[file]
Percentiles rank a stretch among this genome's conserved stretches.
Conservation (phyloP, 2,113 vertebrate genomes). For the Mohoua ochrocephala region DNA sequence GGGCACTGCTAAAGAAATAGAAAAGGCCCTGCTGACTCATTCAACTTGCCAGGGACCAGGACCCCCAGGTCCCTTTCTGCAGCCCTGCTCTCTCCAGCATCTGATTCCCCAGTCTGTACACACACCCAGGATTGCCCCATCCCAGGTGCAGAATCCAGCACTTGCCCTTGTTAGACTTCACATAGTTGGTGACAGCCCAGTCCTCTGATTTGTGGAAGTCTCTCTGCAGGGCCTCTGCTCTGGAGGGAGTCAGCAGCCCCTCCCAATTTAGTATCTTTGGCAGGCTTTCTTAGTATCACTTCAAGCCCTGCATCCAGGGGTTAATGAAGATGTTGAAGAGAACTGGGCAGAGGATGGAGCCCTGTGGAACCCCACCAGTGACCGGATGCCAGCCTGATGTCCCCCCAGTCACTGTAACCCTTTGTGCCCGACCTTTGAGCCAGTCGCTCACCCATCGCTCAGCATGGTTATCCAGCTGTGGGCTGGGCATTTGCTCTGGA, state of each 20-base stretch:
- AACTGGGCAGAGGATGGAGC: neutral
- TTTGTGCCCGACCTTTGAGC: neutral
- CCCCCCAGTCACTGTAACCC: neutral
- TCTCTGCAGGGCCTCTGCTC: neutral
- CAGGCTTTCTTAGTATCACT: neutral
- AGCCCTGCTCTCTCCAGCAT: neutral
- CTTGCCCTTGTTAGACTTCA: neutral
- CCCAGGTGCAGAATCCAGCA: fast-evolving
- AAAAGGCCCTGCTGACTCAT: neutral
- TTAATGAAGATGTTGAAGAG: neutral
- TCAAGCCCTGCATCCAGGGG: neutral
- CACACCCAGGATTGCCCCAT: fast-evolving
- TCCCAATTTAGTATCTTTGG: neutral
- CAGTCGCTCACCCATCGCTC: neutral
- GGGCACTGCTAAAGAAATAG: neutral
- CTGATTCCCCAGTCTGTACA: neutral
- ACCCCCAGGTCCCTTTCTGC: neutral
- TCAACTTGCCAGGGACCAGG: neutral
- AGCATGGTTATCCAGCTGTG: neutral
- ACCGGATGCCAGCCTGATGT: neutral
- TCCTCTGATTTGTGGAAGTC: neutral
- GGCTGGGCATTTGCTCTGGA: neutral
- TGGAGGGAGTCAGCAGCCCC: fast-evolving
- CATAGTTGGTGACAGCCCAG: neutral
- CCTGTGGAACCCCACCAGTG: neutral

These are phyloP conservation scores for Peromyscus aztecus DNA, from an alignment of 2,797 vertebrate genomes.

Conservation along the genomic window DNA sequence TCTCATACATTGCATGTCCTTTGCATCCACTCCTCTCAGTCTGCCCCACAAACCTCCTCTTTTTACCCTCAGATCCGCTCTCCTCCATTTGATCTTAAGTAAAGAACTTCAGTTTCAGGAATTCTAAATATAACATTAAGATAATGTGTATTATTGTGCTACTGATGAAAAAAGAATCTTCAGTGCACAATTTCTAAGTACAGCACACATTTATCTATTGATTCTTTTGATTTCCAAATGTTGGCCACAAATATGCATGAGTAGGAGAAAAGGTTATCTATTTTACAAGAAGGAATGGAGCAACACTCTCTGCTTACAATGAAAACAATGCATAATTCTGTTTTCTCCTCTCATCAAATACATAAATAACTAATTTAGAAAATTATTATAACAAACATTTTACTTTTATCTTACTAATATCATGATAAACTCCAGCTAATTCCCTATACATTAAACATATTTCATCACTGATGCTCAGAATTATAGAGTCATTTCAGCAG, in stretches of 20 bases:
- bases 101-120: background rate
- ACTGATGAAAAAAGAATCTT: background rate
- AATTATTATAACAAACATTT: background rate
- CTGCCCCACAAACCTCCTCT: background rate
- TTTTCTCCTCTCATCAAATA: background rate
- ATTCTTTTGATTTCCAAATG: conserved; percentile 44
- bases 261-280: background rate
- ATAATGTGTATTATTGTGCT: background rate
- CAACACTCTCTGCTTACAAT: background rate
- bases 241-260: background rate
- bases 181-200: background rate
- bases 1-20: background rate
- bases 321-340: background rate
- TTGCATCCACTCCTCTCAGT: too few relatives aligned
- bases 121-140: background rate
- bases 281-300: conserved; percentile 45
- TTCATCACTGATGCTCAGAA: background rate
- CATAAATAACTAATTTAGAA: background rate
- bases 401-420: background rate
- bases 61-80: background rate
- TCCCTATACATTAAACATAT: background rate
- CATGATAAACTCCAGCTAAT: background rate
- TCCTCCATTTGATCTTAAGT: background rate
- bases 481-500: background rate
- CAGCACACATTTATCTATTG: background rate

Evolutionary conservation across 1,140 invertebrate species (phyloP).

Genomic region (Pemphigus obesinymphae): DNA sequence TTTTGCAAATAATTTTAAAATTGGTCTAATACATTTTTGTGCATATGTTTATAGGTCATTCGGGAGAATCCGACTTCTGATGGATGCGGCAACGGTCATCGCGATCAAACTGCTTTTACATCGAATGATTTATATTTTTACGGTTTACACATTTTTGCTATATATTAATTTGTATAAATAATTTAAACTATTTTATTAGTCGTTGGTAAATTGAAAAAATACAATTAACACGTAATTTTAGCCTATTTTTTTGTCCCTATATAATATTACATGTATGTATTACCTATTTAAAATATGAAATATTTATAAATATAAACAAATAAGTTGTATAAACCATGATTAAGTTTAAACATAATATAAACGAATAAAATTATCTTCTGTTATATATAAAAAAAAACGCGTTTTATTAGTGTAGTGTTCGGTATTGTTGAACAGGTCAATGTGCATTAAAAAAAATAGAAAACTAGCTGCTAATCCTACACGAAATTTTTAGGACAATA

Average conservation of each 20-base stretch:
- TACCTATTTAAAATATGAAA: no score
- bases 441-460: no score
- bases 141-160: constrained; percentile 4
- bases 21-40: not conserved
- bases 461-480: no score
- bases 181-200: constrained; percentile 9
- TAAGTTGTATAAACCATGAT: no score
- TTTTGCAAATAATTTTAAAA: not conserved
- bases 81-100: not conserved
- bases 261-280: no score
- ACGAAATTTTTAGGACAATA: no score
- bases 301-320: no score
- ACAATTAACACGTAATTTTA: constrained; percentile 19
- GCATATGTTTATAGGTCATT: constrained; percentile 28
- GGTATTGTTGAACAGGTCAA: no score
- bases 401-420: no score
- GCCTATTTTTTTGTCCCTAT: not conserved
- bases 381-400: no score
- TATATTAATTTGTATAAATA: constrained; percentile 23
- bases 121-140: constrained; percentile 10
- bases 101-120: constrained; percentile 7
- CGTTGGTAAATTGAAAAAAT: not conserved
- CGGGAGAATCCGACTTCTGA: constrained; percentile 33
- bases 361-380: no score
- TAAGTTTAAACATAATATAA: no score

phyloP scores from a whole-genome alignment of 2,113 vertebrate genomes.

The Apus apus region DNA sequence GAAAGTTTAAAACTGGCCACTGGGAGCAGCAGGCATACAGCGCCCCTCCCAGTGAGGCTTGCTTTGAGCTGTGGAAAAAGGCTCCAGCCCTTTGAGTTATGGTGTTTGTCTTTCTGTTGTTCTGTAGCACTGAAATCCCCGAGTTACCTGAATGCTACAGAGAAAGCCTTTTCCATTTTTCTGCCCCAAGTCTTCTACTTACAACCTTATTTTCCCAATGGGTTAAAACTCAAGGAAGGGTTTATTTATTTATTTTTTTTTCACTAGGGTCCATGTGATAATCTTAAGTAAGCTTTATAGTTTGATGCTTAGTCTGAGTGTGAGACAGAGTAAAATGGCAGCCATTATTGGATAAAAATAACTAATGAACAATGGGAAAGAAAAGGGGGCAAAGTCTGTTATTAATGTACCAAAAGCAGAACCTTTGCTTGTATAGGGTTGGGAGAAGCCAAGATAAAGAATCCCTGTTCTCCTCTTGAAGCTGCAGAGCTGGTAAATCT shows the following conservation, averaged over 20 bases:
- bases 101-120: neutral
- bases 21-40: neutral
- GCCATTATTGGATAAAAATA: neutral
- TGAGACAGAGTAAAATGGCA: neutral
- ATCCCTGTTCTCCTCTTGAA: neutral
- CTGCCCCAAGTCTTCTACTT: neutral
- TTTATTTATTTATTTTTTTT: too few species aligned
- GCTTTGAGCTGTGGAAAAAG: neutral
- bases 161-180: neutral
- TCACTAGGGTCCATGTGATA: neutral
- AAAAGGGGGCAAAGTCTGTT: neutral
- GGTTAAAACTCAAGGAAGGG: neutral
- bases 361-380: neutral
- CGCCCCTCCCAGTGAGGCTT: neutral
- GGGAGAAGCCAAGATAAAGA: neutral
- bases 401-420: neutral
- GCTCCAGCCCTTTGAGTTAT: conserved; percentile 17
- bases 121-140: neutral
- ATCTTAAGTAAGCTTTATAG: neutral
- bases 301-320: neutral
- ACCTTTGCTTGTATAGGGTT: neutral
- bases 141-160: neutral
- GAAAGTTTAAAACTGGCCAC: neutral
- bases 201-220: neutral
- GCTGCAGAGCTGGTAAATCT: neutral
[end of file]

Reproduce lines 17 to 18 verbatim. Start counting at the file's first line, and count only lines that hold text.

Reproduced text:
- GGGCACTGCTAAAGAAATAG: neutral
- CTGATTCCCCAGTCTGTACA: neutral